Also, the emergence of drug resistance is also a cause for concern since it poses a serious threat for those who are infected with Leprosy, especially in areas where there has been a decline in the disease prevalence. Therefore Intervention strategies are needed for identifying drug resistance which often is life threatening to prevent and control the disease.
National Jalma Institute for Leprosy & other mycobacterial diseases, Agra, an arm of ICMR, has also done Studies on surgical management of leprosy associated problems which focuses on prevention and correction of deformities as well as chronic problems like plantar ulcers which occurs due to Leprosy infection.
The other major focus was on developing technologies for diagnosis, which includes development of probes, and in-situ methods for improving the histological diagnosis. These will help in identifying the overall caseload as well as the extent of the disease across all states.
Overall, in order to contain the disease and to sustain the decline in the number of Leprosy cases in endemic areas, it is imperative to monitor the disease and the quality of care especially in vulnerable setting like rural areas.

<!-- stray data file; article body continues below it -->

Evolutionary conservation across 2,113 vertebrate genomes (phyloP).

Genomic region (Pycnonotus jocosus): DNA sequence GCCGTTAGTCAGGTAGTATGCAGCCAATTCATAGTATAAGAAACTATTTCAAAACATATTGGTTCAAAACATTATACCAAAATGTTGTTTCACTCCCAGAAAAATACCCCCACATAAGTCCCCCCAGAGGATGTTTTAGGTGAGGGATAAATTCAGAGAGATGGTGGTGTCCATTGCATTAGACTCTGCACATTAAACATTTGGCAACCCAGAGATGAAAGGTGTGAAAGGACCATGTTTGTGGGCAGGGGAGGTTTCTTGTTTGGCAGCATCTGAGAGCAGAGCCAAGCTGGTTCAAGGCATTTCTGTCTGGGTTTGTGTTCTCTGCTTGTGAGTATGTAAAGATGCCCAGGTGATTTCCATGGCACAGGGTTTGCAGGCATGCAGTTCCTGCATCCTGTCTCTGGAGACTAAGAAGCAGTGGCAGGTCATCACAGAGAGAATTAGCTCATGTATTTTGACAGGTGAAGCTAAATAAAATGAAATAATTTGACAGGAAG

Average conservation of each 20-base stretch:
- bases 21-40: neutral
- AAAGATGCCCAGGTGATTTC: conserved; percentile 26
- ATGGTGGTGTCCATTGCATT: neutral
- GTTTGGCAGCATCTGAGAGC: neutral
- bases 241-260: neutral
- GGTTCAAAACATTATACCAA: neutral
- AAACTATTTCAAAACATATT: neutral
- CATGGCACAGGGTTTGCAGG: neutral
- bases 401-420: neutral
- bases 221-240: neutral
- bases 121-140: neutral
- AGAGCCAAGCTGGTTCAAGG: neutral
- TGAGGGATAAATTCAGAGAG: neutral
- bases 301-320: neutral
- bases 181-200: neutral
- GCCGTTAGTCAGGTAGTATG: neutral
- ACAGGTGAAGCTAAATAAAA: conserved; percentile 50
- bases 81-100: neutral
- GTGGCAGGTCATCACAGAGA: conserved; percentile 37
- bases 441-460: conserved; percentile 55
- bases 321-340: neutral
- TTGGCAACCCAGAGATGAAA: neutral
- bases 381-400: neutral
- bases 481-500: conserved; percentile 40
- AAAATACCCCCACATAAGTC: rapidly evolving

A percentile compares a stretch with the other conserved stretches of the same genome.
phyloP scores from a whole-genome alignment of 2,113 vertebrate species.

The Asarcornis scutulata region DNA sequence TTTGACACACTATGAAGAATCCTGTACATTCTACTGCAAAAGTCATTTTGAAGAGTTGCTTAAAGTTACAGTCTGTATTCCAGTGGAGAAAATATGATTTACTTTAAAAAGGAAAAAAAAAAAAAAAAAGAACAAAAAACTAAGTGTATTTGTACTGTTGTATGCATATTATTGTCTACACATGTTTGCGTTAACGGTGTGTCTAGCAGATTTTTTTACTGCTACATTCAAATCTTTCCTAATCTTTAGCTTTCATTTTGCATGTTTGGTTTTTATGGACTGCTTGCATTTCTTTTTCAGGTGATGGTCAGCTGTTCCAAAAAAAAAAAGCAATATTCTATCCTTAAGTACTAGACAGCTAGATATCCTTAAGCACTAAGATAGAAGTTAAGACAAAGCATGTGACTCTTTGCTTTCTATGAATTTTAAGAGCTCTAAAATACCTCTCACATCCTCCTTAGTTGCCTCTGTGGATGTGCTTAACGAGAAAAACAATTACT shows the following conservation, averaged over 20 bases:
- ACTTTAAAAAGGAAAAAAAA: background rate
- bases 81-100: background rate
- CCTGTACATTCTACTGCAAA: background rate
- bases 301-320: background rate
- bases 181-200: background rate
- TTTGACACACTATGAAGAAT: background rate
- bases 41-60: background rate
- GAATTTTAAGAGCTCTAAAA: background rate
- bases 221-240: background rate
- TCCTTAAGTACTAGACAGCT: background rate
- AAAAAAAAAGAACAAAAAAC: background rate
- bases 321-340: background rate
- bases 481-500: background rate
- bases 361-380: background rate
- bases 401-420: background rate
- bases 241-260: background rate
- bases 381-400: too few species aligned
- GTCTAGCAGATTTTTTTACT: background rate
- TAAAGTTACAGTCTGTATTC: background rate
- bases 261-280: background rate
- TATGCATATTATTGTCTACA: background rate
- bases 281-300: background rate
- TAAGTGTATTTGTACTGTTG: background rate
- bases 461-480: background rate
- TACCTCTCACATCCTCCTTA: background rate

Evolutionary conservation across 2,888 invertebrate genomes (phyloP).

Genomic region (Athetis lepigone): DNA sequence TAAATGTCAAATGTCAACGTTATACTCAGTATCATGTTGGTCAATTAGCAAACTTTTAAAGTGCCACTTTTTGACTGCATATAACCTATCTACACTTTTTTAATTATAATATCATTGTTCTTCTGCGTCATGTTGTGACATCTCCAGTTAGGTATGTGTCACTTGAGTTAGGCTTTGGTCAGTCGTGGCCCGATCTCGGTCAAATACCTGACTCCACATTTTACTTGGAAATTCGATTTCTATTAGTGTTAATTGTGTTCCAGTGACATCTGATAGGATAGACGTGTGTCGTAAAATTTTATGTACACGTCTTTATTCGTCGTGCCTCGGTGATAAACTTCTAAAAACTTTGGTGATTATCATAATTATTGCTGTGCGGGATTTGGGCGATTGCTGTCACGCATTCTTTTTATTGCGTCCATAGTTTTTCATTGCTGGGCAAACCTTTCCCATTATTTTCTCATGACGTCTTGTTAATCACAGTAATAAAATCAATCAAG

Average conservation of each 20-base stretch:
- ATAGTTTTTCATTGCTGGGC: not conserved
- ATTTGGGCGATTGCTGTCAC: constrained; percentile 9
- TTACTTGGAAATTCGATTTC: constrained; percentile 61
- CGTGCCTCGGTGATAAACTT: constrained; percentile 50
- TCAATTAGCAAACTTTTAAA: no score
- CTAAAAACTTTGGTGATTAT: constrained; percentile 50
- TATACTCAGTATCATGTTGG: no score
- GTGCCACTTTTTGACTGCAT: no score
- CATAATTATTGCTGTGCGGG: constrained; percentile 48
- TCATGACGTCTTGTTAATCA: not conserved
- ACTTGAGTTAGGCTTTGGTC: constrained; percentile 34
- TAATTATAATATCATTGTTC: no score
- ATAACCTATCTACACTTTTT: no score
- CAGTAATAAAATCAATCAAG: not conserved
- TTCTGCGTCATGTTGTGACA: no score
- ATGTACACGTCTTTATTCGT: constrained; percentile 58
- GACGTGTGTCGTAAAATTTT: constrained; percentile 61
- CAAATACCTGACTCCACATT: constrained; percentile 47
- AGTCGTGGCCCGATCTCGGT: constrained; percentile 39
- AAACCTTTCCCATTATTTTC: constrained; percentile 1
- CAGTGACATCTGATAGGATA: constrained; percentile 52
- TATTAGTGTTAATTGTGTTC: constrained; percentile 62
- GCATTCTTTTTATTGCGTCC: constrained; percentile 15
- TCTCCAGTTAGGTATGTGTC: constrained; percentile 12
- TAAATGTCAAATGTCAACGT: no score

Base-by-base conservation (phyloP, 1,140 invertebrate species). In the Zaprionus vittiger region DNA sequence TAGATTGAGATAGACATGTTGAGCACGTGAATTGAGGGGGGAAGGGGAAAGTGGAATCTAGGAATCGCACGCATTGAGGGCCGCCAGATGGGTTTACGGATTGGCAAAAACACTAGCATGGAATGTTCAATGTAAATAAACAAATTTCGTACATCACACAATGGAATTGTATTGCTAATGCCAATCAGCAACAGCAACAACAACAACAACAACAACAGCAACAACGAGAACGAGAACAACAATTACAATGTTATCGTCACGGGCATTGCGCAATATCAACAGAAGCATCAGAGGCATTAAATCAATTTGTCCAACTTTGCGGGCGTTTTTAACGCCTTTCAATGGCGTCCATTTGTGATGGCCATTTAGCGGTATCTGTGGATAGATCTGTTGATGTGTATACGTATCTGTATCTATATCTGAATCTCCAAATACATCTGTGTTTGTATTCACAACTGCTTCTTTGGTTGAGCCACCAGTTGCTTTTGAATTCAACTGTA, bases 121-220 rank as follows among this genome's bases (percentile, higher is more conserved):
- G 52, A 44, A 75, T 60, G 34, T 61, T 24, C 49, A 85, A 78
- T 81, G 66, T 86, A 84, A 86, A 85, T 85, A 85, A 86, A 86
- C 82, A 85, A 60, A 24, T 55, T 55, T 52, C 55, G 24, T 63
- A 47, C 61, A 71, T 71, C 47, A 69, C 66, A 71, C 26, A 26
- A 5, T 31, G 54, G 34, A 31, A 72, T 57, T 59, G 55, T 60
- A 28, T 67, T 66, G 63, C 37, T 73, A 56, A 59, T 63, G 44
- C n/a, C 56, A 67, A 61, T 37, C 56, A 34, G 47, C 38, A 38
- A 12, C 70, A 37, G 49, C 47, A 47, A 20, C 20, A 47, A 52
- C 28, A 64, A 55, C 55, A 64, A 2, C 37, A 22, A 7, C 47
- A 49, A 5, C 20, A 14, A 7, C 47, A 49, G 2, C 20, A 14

Apart from providing appropriate health care services and treatment, communication with the public about the causality of the illness and the methods of how to get themselves diagnosed and treated. If local communities are engaged and made aware about the disease and the preventive methods, not only will they learn the fundamentals of the disease but such measures will also help end discrimination and stigma, which patients infected with Leprosy repeatedly face at home and the community.
However, if Leprosy is to be eliminated, the government needs to reach the unreached and marginalized groups. For every person to access health care and treatment for diseases like Leprosy, it is imperative that the government undertakes sentinel surveillance to identify the overall disease burden and the number of people afflicted by Leprosy and the quality of care they are receiving. This is required because in multiple rural areas, currently there is limited data on Leprosy since no studies have been undertaken to identify the disease burden. Many families therefore do not have access to diagnosis, treatment and care. Many succumb due to lack of health care and treatment.
Besides, financial challenges also prevent people from getting treatment and care. Since many are impoverished, families are unable to get treatment.
Therefore, it is mandatory that States need to provided adequate financial and health care support such as medical insurance and improved health facilities and care to the public so that all patients especially the marginalized and unreached get appropriate care and treatment.
Only if these crucial steps are taken across all States, and the Centre, Leprosy can be eliminated from India and many lives can be saved from this life threatening non-communicable disease.
(Mohuya Chaudhuri is a senior journalist and research)